Martin Gruebele

University of Illinois at Urbana-Champaign


Election Year: 2013
Primary Section: 14, Chemistry
Secondary Section: 13, Physics
Membership Type: Member

Biosketch

Martin Gruebele is James R. Eiszner Professor of Chemistry at the University of Illinois, as well as Professor of Physics, and Professor of Biophysics and Computational Biology. He is a physical chemist by training. His research combines experiments, computation and theory to study dynamics of complex systems, ranging from energy flow in organic molecules, to protein and RNA dynamics in vitro and in cells, dynamics of surface glasses, single molecule spectroscopy, and dynamics of locomotion in bacteria and vertebrates. Born in 1964 in Stuttgart, Germany, Gruebele obtained his B.S. and Ph.D. at the University of California at Berkeley. His postdoctoral work was in the area of femtochemistry with Ahmed Zewail at Caltech. Since 1992, he is on the faculty of the University of Illinois in 1992.  He became a US citizen in 2004.  He has acted as Chair of the Physical Chemistry Division of the American Chemical Society, edited for the Journal of Physical Chemistry, and is currently Associate Editor of the Journal of the American Chemical Society.

Research Interests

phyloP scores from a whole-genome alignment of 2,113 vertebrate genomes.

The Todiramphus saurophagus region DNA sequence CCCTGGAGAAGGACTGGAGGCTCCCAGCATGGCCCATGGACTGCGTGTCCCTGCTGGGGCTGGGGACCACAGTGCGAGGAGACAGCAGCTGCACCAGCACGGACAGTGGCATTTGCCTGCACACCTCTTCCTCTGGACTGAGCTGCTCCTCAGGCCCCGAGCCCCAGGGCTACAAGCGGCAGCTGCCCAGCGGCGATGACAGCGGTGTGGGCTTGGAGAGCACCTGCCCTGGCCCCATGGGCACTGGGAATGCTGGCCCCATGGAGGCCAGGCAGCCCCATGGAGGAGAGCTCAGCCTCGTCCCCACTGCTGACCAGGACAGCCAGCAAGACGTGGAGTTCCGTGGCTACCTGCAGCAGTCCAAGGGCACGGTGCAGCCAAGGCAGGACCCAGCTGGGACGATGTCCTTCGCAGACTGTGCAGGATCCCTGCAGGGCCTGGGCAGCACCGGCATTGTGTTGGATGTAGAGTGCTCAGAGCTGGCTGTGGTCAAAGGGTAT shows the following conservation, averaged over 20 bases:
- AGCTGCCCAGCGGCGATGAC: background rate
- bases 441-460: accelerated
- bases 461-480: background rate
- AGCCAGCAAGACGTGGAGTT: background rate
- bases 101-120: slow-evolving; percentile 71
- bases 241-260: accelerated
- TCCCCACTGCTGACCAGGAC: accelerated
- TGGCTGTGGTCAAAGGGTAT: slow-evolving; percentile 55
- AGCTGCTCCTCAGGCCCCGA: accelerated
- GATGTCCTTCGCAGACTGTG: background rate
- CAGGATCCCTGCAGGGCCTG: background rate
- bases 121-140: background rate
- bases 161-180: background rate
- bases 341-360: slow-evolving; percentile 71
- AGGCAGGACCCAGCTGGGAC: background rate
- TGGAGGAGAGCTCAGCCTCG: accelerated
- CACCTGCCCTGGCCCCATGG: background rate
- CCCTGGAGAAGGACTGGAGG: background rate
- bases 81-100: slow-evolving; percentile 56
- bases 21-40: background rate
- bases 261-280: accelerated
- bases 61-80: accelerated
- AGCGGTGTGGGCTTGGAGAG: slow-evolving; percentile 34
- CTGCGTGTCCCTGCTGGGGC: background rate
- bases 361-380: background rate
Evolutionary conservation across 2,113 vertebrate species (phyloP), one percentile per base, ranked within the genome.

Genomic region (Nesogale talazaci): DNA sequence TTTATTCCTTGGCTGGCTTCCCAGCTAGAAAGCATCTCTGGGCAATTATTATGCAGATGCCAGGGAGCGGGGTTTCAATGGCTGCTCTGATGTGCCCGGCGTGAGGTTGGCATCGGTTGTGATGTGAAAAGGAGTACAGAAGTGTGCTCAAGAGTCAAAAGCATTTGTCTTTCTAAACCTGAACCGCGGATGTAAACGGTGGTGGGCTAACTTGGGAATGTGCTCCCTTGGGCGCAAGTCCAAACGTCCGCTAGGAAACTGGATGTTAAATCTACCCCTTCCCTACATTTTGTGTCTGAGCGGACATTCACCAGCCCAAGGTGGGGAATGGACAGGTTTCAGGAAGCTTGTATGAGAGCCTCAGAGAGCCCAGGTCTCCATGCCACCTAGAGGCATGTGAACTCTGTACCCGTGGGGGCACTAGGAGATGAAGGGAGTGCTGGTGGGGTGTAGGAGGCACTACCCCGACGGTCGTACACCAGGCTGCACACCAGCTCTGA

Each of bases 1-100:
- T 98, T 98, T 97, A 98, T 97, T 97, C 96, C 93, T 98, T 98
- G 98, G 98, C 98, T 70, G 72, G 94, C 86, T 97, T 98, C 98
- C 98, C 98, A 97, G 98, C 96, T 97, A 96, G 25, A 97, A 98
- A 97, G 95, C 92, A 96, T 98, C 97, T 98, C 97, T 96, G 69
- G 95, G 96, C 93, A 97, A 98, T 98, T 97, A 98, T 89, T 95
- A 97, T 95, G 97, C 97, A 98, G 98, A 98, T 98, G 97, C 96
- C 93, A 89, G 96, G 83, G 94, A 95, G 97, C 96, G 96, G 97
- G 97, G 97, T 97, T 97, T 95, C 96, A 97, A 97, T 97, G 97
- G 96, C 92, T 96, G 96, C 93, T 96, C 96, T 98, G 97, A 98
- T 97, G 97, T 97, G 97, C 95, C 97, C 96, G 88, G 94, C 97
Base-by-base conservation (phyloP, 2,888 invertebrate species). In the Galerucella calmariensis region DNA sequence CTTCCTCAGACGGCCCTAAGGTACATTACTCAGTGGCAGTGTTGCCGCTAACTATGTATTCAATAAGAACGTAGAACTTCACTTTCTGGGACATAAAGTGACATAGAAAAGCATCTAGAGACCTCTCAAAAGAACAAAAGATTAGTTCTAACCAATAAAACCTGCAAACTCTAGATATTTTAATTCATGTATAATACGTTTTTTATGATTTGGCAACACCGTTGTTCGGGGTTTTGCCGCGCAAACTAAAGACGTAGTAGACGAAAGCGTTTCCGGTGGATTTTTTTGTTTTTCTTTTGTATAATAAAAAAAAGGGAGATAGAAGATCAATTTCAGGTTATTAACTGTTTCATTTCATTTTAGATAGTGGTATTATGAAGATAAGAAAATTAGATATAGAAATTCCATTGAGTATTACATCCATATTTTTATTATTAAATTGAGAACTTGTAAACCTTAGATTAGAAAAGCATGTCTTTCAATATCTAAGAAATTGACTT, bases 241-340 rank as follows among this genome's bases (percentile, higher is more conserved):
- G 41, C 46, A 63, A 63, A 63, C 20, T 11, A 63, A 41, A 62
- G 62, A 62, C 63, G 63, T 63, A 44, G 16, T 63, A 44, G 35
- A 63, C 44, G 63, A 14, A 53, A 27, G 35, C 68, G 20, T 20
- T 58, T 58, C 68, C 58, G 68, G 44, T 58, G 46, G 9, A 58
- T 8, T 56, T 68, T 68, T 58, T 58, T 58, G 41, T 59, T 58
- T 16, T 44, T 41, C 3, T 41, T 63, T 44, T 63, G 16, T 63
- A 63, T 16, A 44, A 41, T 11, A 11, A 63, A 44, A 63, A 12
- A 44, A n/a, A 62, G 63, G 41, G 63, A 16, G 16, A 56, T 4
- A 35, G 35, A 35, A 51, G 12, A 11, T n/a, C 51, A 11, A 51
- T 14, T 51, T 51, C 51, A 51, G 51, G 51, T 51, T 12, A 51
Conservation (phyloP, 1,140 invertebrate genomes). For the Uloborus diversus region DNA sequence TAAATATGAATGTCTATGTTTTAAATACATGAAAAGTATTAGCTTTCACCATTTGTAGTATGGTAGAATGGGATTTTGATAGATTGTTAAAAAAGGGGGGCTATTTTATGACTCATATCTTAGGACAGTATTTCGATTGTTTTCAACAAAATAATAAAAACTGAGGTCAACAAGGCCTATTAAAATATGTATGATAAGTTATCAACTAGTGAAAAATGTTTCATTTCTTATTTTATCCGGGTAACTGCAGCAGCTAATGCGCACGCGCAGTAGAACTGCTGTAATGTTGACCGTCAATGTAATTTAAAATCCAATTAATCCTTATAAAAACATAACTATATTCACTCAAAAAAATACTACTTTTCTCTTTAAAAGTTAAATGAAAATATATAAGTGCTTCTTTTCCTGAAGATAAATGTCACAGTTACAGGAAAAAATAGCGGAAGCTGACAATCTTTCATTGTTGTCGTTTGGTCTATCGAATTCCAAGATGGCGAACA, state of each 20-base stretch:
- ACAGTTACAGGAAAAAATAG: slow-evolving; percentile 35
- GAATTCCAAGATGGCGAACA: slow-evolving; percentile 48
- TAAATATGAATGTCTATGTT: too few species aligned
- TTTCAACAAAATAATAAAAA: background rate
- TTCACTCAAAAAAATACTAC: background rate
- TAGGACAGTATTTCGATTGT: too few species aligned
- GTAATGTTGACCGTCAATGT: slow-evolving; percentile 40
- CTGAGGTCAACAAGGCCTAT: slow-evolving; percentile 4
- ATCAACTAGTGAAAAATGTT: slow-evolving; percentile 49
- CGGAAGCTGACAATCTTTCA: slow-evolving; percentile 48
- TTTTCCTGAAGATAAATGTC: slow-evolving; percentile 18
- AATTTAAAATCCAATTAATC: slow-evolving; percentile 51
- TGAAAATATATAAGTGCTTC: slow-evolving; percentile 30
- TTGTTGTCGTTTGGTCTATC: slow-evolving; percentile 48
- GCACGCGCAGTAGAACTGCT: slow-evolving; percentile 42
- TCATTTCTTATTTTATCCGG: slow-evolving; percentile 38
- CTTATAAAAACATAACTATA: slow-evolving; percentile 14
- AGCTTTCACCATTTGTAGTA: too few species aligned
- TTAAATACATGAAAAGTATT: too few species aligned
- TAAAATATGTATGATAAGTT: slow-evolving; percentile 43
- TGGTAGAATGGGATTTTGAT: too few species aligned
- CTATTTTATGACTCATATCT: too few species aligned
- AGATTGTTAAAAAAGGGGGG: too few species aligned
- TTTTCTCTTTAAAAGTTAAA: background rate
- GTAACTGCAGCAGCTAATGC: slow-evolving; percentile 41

Using a combination of instrument design, wetlab experiments, computation and analytical theory, the Gruebele group studies the dynamics of complex systems. Dynamics at glass surfaces is investigated using scanning microscopy time-lapse movies. Single molecule optical absorption and energy transfer in nanostructures is studied by laser-assisted scanning microscopy. Video imaging, combined with 'parameter free' analysis is used to study the locomotion of organisms from bacteria to zebrafish. Protein and RNA dynamics are studied both in vitro and under the crowded conditions inside cells, using techniques such as laser T-jump, nuclear magnetic resonance spectroscopy, fluorescence microscopy, pressure jumps, X-ray crystallography, full atom molecular dynamics simulations, and simple diffusion or analytical models.  The in vitro work detected downhill or near-downhill folding proteins, whose fast folding facilitates observation of full refolding in atomistic simulations.  The in-cell work highlights how organisms can modulate their protein phenotype and exert additional control over proteins post-translation. In addition, the Gruebele group has studied in detail analytical and numerical models of energy flow within molecules, and complemented this work with laser spectroscopy to understand how slow energy flow can allow the control of molecular reactivity.

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